The Bank of Israel lowers the interest rate for January 2007 by 50 basis points to 4.5 percent

The Bank of Israel lowers the interest rate for January 2007 by 50 basis points to 4.5 percent
The Bank of Israel announces that the interest rate for January 2007 will be lowered by 50 basis points to 4.5 percent. This step is consistent with the policy of maintaining price stability in the long run, in accordance with the inflation target of
1–3 percent a year.
Background conditions
The Consumer Price Index (CPI) fell in November by 0.2 percent, in line with general expectations. This fall in the CPI stems mainly from the continued strengthening of the shekel against the dollar and the fall in prices of housing, transportation and communications. Since the beginning of the year the CPI has declined by 0.1 percent and has fallen in the past 12 months by 0.3 percent, below the lower limit of the target inflation range. Against the background that changes in the exchange rate have a rapid and strong effect on inflation, the strengthening of the shekel against the dollar has been a major factor in the reduction of inflation, both in recent months, and over the past 12 months. The strengthening of the shekel reflects the weakening of the dollar worldwide as well as several positive developments in the economy, principally the increase in the current account surplus in the balance of payments and the inflow of foreign investment into the economy. Following the cumulative fall in the CPI in the past three months––by about 2 percentage points––inflation (over the past measured 12 months) is expected to be lower than the target throughout the first half of 2007.
Inflation expectations for the next twelve months derived from the capital market were in the vicinity of the midpoint of the target inflation range from the beginning of the year until September 2006. Since October, however, they were below the midpoint of the range and in December they reached about 1.3 percent. Expectations derived from the yield curve indicate a reduction in the interest rate of 0.3 of a percentage point in the course of the next twelve months. In addition, the forecasters predict inflation for the next 12 months below the midpoint of the range, at 1.5 percent, and expect, on average, that the Bank of Israel interest rate will reach 4.75 percent at the end of 2007. The econometric models of the Bank of Israel suggest that conditioned on a reduction in the interest rate, the inflation rate for 2007 is likely to be within the inflation target range by the fourth quarter of 2007.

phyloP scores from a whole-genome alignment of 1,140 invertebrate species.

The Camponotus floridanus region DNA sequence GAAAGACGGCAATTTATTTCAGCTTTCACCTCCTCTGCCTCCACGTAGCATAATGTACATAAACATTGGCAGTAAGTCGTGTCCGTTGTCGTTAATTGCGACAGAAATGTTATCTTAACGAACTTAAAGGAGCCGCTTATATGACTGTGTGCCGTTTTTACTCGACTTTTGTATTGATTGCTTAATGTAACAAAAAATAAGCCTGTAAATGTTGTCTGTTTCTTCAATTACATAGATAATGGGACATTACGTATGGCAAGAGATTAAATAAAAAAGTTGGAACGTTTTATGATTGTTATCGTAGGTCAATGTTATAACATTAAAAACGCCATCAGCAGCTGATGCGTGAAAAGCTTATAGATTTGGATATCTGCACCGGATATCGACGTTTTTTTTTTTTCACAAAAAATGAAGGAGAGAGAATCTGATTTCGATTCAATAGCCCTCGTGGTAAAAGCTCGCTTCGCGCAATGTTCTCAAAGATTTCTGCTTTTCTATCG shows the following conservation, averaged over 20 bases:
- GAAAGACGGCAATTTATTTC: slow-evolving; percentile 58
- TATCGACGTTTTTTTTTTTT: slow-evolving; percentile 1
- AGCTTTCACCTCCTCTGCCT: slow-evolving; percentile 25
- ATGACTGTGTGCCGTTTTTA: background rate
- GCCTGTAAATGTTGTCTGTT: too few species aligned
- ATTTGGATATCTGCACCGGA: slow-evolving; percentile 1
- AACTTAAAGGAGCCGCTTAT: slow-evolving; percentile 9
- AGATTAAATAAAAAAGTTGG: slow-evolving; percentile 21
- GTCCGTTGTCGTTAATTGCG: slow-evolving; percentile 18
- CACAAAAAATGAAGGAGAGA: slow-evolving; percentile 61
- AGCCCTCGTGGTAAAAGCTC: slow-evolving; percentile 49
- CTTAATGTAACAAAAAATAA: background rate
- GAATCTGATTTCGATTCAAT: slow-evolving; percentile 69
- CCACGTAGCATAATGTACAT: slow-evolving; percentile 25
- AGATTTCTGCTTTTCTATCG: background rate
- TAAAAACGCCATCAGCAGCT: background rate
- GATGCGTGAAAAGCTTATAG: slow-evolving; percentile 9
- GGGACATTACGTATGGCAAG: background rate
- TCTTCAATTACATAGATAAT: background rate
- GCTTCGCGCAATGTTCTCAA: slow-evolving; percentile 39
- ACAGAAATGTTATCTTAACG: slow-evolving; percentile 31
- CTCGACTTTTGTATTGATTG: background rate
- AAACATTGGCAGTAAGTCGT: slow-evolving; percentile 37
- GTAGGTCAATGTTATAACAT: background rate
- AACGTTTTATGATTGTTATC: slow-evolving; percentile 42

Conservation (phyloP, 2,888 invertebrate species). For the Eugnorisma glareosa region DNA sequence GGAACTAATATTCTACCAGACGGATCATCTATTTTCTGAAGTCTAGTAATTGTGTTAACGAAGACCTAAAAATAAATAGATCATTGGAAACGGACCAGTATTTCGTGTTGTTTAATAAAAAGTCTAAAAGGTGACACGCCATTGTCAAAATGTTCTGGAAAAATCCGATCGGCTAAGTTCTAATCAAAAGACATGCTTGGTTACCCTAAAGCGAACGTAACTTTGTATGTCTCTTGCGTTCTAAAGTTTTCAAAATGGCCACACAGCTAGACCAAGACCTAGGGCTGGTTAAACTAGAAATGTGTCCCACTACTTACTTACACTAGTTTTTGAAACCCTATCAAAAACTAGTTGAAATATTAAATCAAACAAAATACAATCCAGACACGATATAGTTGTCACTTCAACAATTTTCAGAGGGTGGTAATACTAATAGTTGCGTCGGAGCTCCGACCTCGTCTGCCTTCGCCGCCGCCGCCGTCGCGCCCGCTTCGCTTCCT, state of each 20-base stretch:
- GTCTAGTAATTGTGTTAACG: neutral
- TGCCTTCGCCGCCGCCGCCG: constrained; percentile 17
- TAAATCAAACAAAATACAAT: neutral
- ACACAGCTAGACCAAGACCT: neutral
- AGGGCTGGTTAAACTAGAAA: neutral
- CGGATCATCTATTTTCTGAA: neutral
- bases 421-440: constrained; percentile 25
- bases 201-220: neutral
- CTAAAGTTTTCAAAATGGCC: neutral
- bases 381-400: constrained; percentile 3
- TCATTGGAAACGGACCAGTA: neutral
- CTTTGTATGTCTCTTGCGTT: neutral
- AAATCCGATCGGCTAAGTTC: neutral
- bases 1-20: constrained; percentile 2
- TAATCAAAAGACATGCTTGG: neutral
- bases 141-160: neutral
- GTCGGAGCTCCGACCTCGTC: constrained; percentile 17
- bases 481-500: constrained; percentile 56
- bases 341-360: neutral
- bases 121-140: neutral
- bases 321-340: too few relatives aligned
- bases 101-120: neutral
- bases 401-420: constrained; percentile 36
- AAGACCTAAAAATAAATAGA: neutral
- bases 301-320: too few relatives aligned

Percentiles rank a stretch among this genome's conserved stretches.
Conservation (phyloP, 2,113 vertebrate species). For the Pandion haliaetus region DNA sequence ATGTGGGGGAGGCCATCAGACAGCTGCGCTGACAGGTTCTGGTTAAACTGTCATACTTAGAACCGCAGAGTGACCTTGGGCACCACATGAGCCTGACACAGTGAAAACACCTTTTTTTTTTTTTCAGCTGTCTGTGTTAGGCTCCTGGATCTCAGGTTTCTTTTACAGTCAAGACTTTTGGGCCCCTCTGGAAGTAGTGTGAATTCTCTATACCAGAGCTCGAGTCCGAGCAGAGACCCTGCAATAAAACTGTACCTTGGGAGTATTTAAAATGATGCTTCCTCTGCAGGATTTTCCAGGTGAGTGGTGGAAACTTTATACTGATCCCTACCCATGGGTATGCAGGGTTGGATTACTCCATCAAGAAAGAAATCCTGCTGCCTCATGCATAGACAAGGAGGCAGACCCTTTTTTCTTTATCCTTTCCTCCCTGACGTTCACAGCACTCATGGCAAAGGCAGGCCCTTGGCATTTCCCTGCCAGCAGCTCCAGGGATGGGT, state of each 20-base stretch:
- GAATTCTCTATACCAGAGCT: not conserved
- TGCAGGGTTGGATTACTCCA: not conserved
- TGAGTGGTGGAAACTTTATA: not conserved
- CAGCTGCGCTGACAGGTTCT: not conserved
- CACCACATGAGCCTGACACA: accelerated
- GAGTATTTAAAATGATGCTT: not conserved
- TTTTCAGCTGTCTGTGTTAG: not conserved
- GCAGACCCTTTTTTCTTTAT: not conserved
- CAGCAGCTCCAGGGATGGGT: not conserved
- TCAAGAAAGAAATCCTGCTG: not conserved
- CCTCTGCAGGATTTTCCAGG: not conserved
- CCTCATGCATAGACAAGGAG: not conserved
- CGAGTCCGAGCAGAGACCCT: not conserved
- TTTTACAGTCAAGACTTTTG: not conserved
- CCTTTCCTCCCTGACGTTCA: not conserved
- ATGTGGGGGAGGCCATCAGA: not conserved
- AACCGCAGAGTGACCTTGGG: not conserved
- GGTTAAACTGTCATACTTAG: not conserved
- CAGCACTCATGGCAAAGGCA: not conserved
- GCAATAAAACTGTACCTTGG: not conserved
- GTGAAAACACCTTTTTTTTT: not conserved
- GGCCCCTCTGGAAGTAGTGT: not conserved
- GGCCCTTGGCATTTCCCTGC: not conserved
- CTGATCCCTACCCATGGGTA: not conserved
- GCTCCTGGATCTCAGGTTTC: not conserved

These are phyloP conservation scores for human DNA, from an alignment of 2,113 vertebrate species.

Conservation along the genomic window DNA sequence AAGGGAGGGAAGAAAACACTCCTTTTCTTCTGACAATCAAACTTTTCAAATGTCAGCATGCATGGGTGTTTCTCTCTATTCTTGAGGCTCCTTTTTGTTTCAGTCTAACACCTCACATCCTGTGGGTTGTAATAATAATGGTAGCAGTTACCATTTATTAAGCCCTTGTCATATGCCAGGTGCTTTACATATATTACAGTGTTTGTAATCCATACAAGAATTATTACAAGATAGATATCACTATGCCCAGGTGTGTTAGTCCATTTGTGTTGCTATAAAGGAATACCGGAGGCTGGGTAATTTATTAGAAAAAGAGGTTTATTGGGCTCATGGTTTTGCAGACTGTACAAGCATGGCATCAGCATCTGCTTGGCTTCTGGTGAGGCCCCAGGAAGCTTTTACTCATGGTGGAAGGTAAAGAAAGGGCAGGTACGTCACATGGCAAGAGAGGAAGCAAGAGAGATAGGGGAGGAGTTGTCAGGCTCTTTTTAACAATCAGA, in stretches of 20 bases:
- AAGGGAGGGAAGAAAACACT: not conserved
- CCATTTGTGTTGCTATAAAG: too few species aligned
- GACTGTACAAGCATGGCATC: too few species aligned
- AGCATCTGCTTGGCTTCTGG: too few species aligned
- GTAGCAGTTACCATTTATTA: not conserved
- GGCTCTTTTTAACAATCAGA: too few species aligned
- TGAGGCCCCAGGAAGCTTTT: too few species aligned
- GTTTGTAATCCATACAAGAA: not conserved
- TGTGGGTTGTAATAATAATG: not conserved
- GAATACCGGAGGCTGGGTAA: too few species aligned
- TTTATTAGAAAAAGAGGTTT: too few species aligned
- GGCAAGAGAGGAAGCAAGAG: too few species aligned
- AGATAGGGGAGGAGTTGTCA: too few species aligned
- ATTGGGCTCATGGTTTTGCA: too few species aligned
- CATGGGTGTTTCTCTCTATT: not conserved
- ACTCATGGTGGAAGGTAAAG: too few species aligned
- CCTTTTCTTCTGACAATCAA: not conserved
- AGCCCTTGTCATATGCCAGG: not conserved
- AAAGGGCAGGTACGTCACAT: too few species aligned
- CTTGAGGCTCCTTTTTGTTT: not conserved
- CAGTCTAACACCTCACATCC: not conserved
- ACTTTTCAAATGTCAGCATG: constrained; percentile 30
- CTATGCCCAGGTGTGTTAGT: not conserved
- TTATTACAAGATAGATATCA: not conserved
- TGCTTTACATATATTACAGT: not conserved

Annual economic growth rate for 2006 is expected to reach 4.8 percent, despite the hostilities in the north during the summer. The current rapid rate of growth is similar to that in the first half of the year. Though the composite state-of-the-economy index in November rose by 0.1 percent, it is still too early to deduce from this any change in the rate of development of economic activity. Unemployment fell in the third quarter of 2006, while unit labor costs rose only slightly in the same period as labor productivity continued to rise rapidly. The current account surplus in the balance of payments increased in the third quarter by $ 2.4 billion, totaling $ 6 billion since the beginning of the year, which is some 4.7 percent of GDP. Foreign trade data for November show continued export growth, and a slowing of the rate of growth in goods imports.
Nonresidents’ flow of investments in Israel continued unabated in November, following the trend set earlier in the year.
In the international financial markets, Israel's risk premium, as measured by the five-year CDS spread, fell further, as it did for other countries. The yield gap between fixed-rate, 10-year Shahar local-currency bonds and 10-year US government bonds also continued to contract. At the same time, the Fitch rating agency raised Israel's outlook from Stable to Positive.
Data on the performance of the government budget show a continued recovery in tax revenues, while expenditure increades have slowed, such that the annual budget deficit is expected to reach about 1 percent of GDP. Assuming the Knesset will approve the 2007 budget in line with the framework approved by the government, the budget deficit for the coming year is expected to be consistent with the ceiling set in the budget, of 2.9 percent.
The main considerations behind the decision
The decision to cut the interest rate by 50 basis points is, intended to raise the probabilities that inflation will return to within the target range during 2007. As the CPI has fallen cumulatively in recent months, the Bank of Israel does not expect inflation as measured by the increase in the CPI over the past 12 months––to return to within the target range until the second half of 2007.
This decision is consistent with the Bank of Israel's policy to gradually bringing the inflation rate back to the target range, while preserving financial stability.
The Bank of Israel will continue to monitor economic developments closely with the intention of achieving the price-stability target. Subject to this, the Bank will continue to support the attainment of a range of objectives of macroeconomic policy, in particular to encourage employment and growth. In addition, the Bank will continue to support financial stability.